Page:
Last year I attended one day of a revival on Sand Mountain, here in Alabama, to hear the president of the Southern Baptist Convention preach. I grew up on Sand Mountain so the culture I grew up in is very similar to the culture I was attending church in that day. I grew up in a place where racism was normal. Sand Mountain has always had a reputation for being a generally racist place. Frankly, the stereotype is well beyond the reality, but racism is nonetheless real. And that’s why my eyes got wet that day when 350 white folks in rural Alabama stood and clapped for Dr. Fred Luter, the first African American president of the SBC. A denomination which began to protect the interests of white slaveholders now celebrates its black president. We have come a long way as Southern Baptists.
And there I sat, a young man who used to be a boy who thought the “n-word” was a way to seem edgy or get an easy laugh. There I sat as a young man who had been transformed by the Gospel of Christ. I sat there as a pastor of a church that sits starkly in a multi-racial community with a commitment to reach all people whom God has placed in our proximity. And I was reminded, as I clapped and cried with 350 other Alabamians, of the way the Spirit–through the Gospel–unites the hearts of those who are different in the flesh.
This summer the Paula Deen debacle has brought race back to the forefront of the minds of many. Her attitude and use of epithets–whether current or former–has served as a catalyst for a fresh wave of discussion on race in America. She has certainly done that for me and John, our intern, who is a bright philosophy major/rapper/seminarian who is always ready for a deep discussion. We have talked about race relations, the Gospel, and the church with frequency. (I am also greatly indebted to John for help with this blog.)
Through these conversations and my observations over the years, I have come to believe that most white, Southern Christians–a common group to stereotype as racist–are not actually racists. Don’t get me wrong. There are still people of all stripes who aren’t wrestling at all. Racists exist, and those who refuse to repent of racism are repudiating the Gospel with their lives. However, I have noticed that most are repentant people who are doing their best to wrestle with racist attitudes from their past and the Gospel ideal of racial harmony. However, genuine Gospel change does not happen overnight. That change only comes by regeneration and the timely work of the Spirit in sanctification.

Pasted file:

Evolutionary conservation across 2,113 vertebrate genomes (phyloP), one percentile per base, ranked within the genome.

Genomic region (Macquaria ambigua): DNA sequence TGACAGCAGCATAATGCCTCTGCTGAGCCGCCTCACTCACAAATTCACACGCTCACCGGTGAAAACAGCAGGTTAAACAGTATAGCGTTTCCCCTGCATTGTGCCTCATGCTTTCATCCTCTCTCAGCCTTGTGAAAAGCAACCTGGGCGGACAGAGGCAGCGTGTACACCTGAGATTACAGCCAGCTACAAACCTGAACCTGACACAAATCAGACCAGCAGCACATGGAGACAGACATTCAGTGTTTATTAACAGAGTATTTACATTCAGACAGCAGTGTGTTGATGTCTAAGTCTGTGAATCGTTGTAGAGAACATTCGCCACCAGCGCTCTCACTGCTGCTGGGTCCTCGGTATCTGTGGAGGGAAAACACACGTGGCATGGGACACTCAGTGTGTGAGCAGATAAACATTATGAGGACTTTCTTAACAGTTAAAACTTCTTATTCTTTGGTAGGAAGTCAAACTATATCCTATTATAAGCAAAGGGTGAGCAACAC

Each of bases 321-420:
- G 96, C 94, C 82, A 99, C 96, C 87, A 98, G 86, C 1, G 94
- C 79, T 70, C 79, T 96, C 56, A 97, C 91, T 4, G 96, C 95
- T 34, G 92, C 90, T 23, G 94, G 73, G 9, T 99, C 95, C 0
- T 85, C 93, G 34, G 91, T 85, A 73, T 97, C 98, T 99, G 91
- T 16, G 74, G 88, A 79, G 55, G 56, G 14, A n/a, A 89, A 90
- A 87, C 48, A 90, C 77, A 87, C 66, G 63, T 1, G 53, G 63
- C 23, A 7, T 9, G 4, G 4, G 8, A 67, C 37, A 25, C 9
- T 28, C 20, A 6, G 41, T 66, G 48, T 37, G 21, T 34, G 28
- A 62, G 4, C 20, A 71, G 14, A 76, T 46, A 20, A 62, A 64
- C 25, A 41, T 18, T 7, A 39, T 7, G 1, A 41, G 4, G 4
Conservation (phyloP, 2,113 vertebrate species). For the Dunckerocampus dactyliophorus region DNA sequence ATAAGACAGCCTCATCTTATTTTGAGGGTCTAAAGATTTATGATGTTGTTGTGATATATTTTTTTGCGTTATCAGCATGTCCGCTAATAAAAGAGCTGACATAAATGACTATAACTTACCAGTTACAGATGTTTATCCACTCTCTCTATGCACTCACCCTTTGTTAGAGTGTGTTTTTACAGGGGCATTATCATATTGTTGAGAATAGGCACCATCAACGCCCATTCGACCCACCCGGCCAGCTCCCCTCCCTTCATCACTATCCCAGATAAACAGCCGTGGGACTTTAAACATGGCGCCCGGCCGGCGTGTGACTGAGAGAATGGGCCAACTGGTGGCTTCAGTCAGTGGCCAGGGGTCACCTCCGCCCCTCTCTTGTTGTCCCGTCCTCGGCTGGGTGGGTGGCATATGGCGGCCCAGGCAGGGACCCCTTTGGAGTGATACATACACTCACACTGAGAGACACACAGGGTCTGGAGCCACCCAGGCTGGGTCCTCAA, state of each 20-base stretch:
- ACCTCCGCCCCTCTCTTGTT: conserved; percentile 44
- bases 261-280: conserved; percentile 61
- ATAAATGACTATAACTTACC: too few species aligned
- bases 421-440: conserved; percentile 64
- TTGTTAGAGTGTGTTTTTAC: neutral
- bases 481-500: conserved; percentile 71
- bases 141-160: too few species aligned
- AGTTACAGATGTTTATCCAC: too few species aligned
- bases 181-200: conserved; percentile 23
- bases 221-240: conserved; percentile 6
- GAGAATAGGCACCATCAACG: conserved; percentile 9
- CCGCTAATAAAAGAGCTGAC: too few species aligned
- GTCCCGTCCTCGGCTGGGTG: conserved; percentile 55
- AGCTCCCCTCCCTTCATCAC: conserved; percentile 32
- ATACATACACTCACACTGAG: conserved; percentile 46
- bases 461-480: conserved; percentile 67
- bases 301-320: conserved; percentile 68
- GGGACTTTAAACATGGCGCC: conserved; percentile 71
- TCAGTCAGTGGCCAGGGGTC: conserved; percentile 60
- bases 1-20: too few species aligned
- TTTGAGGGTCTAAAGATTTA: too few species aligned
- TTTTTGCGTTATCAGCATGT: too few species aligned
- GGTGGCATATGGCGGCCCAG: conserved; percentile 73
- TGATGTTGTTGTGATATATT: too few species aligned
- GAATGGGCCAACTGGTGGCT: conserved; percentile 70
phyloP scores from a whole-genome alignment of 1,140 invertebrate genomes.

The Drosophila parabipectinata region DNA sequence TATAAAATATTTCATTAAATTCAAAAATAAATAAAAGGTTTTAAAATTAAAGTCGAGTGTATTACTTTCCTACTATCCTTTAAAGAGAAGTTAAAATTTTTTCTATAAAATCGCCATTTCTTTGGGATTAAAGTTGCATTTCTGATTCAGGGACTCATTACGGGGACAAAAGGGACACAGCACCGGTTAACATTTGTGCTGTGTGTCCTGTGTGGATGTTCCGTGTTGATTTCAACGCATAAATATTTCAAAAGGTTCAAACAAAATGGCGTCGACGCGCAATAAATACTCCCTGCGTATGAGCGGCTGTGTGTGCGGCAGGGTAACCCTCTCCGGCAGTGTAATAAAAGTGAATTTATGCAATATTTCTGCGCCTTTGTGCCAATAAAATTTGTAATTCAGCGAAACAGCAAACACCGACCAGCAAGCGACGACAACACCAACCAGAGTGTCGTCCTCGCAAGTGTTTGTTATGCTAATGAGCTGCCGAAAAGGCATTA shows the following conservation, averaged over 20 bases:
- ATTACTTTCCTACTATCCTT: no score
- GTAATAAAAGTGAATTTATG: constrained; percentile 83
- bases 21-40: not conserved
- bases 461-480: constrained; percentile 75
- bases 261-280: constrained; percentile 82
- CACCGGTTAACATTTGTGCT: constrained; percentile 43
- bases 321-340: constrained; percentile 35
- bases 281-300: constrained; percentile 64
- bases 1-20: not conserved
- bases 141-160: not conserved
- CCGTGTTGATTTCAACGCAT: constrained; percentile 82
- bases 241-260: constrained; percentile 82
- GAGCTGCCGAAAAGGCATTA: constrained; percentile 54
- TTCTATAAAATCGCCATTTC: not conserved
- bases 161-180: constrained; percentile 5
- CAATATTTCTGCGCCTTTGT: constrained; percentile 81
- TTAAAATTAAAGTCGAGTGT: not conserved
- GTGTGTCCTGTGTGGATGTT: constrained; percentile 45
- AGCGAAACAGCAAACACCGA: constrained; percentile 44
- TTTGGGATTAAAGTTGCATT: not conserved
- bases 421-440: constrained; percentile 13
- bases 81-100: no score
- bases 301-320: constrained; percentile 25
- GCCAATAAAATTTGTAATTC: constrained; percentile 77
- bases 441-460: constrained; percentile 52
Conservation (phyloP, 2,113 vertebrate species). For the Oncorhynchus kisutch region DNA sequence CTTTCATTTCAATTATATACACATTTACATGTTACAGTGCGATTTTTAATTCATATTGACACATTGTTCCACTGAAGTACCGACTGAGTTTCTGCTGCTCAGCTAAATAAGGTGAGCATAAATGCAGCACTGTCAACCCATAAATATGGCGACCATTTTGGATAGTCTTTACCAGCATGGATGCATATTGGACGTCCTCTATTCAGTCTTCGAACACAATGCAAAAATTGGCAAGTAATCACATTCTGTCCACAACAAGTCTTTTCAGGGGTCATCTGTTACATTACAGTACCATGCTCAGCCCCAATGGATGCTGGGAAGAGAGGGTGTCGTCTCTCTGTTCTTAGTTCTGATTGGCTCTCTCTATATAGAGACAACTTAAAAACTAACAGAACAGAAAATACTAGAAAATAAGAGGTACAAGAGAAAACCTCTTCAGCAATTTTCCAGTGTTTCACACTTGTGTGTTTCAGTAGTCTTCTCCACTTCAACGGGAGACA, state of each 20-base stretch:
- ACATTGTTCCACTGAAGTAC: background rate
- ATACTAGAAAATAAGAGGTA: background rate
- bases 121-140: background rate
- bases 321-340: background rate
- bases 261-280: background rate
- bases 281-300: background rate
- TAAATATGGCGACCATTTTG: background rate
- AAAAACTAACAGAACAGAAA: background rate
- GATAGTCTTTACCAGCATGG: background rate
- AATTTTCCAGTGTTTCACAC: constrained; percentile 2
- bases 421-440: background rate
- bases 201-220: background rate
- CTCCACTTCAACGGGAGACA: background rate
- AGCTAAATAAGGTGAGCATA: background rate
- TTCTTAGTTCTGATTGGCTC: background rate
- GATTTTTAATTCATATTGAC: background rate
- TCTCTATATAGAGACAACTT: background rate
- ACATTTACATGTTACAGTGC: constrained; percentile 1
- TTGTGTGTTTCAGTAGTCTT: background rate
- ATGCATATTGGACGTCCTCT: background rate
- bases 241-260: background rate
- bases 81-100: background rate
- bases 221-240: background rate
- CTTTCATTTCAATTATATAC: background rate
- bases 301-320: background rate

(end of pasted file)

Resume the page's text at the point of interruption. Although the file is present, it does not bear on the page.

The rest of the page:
Note the words of the former persecutor Paul:
“Or do you not know that the unrighteous will not inherit the kingdom of God? Do not be deceived: neither the sexually immoral, nor idolaters, nor adulterers, nor men who practice homosexuality, nor thieves, nor the greedy, nor drunkards, nor revilers, nor swindlers will inherit the kingdom of God. And such were some of you. But you were washed, you were sanctified, you were justified in the name of the Lord Jesus Christ and by the Spirit of our God.” 1 Corinthians 6:9-11
We can add racists to the list, can’t we? “Such were some of you,” the Apostle says. These Corinthians have seen just how wicked their sin is and have found refuge in the atonement of Jesus Christ. However, we know that the Corinthians were not instantly healed of all their sins. Christians are those who live lives of consistent repentance. Just like a repentant homosexual may struggle with same-sex attraction the rest of their life, and just like a repentant alcoholic may struggle with wanting to take a drink for the rest of their life, so might the repentant racist struggle to overcome feelings of superiority and prejudice. In a deposition, when asked whether or not he has every used a certain racial slur, he might even say, “Of course.”
The Atlantic’s Ta-Nehisi Coates aptly questioned why we are surprised by the confession of Deen: “What do we expect in a country where many find it entirely appropriate to wear the battle-flag of the republic of slavery?” Indeed, I find it unwise and inappropriate to don the stars and bars. However, this week we will celebrate the 4th of July. Blacks and whites and racists and non-racists alike will grill out and celebrate America underneath Ol’ Glory, perhaps even clothed in images of the Stars and Stripes. Is the American flag not also the flag of a former republic of slavery? What then is the difference? The Union stood for change and lived to change while the Confederacy died clinging to the right to enslave blacks. The flag that once flew over a nation of slaveholders now flies over the White House of an African American president. We have come a long way as a nation.
I pray we can live in a society where we give the same opportunity to individuals that we have given to our country. Let’s not tolerate racism, but also let us not crucify those who are in the process of repentance and change. Someone already volunteered to be crucified on their behalf.
In light of our history of slavery and freedom, in light of Dr. King and Mrs. Deen, in light of Stars and Bars and Stars and Stripes, let us not lose sight of what matters most. Let us look to the bright Morning Star by whose stripes we are healed. And as repentant racists feel the impulsive, sinful attitude, “What good can come from the hood?” rise in their chests, let them remember the Nazarene. After all, didn’t someone once ask, “What good can come from Nazareth?” And as repentance and tears and shock and surprise rise up in us as the Gospel transforms our hearts to rejoice in the advancement of our black brothers and sisters, as we stand and clap and rejoice at the movement of our society and ourselves, let us never lose sight of the day when we will all rejoice in an olive-skinned Galilean as He returns for His multi-colored bride.